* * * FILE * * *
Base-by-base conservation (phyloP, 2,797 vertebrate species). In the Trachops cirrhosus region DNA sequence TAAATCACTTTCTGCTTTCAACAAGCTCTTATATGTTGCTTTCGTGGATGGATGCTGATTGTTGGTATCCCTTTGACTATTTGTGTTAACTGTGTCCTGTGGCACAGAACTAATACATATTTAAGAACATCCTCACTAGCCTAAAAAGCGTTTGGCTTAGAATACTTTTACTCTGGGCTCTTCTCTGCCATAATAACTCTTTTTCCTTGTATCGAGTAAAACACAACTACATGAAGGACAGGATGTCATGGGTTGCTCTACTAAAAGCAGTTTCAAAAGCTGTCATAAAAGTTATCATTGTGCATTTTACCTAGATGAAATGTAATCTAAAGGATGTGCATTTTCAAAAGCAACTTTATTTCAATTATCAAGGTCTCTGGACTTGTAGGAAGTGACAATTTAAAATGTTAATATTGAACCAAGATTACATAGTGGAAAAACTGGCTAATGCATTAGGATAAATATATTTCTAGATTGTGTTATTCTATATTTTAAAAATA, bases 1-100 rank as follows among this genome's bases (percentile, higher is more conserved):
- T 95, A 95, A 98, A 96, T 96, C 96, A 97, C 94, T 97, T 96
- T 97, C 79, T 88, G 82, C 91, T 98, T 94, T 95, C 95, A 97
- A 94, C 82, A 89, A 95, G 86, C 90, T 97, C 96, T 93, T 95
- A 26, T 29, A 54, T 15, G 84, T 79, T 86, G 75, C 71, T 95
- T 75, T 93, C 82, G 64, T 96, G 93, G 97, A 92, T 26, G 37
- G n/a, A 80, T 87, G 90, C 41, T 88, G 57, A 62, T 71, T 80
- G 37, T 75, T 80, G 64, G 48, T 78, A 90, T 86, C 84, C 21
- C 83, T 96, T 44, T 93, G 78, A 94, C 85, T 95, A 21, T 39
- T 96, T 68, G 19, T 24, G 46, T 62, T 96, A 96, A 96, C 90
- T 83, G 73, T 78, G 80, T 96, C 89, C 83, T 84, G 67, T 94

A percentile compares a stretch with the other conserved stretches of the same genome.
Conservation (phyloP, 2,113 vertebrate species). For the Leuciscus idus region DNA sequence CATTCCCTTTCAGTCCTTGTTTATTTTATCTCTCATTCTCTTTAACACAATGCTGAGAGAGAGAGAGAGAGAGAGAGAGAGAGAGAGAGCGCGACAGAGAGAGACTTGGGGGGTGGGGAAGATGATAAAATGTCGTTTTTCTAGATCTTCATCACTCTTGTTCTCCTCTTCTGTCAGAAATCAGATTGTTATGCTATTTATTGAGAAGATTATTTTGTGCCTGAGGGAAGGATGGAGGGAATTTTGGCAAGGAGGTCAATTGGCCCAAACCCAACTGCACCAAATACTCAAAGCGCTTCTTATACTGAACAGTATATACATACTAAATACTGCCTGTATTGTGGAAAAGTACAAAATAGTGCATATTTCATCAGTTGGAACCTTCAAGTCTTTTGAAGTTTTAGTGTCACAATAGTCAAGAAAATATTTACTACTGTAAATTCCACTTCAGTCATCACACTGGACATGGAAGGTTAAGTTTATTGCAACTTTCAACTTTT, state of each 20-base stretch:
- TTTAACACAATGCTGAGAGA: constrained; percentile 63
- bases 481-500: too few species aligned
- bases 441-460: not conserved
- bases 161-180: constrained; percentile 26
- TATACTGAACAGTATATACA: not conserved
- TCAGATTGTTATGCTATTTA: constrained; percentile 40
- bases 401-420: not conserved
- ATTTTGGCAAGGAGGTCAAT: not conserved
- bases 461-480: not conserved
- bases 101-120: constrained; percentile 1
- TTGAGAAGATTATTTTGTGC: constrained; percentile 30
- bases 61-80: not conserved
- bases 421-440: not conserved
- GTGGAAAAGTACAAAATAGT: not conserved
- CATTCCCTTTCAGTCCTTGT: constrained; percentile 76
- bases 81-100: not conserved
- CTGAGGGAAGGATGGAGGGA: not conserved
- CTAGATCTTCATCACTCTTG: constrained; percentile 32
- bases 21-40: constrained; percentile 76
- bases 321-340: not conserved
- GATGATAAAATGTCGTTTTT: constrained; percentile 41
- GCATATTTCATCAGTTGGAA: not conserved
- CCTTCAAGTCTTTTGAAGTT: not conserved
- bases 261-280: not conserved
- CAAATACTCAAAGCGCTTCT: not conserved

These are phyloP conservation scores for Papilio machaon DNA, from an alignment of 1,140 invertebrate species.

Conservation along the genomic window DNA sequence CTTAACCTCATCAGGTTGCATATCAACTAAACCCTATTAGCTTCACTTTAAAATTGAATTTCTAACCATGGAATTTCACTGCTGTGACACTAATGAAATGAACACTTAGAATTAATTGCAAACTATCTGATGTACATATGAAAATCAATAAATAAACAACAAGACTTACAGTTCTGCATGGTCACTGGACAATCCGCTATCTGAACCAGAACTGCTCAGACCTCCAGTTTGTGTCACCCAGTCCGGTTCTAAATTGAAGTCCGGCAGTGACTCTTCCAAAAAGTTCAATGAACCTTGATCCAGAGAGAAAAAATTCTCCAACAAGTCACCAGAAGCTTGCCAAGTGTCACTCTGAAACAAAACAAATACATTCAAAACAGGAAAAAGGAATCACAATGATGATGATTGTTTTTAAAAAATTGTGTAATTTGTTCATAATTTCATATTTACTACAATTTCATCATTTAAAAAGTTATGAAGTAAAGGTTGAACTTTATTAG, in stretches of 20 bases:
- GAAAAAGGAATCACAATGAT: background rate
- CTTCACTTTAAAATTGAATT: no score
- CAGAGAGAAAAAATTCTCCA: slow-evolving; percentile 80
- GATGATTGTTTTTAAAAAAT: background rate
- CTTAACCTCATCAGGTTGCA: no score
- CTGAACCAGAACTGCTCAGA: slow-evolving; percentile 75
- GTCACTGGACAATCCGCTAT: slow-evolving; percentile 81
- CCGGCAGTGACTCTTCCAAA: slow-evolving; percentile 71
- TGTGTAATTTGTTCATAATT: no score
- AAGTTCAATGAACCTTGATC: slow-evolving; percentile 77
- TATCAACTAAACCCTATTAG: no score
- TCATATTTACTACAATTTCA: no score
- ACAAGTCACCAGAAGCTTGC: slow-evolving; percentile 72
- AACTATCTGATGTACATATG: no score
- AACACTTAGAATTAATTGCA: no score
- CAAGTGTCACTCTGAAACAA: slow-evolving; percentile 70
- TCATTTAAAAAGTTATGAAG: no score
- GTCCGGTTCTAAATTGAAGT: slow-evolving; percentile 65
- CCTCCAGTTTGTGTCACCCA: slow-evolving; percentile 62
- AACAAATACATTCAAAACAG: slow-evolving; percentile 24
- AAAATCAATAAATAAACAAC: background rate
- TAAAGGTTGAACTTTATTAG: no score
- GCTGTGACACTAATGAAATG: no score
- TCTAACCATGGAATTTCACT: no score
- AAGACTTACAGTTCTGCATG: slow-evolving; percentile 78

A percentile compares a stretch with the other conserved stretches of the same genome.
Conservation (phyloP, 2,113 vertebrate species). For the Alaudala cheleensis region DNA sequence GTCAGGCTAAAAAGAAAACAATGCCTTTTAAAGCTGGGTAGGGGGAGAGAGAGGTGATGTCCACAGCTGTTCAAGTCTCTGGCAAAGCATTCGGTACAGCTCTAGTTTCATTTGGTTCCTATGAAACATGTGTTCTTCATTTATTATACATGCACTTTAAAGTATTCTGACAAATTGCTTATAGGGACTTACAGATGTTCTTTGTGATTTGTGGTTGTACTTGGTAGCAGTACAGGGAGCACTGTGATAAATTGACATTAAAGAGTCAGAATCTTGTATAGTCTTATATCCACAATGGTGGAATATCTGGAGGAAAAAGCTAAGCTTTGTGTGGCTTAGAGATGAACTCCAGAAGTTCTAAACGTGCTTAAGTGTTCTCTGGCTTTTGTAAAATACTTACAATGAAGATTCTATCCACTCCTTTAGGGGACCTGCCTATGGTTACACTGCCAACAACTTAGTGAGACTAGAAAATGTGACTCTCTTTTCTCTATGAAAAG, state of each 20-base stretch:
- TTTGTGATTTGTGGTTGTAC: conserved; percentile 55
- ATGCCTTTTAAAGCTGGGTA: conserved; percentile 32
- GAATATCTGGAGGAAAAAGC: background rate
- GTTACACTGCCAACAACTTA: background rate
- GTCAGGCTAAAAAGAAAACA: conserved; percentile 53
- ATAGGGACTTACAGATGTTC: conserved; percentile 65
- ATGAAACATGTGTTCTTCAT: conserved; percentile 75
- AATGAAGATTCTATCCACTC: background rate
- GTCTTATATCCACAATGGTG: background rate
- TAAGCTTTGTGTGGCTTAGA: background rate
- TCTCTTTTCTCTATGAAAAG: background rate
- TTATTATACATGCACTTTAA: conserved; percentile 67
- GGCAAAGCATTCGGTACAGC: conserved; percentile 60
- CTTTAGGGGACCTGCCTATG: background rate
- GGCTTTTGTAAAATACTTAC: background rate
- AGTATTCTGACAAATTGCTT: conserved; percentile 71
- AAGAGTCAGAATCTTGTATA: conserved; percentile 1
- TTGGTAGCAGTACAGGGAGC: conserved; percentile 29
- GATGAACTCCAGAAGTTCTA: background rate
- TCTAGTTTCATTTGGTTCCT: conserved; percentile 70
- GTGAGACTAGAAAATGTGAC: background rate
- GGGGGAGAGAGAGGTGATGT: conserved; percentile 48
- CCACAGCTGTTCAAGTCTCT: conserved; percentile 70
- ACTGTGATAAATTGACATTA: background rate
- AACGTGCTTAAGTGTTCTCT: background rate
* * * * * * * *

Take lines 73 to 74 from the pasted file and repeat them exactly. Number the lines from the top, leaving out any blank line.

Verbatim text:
- ATAGGGACTTACAGATGTTC: conserved; percentile 65
- ATGAAACATGTGTTCTTCAT: conserved; percentile 75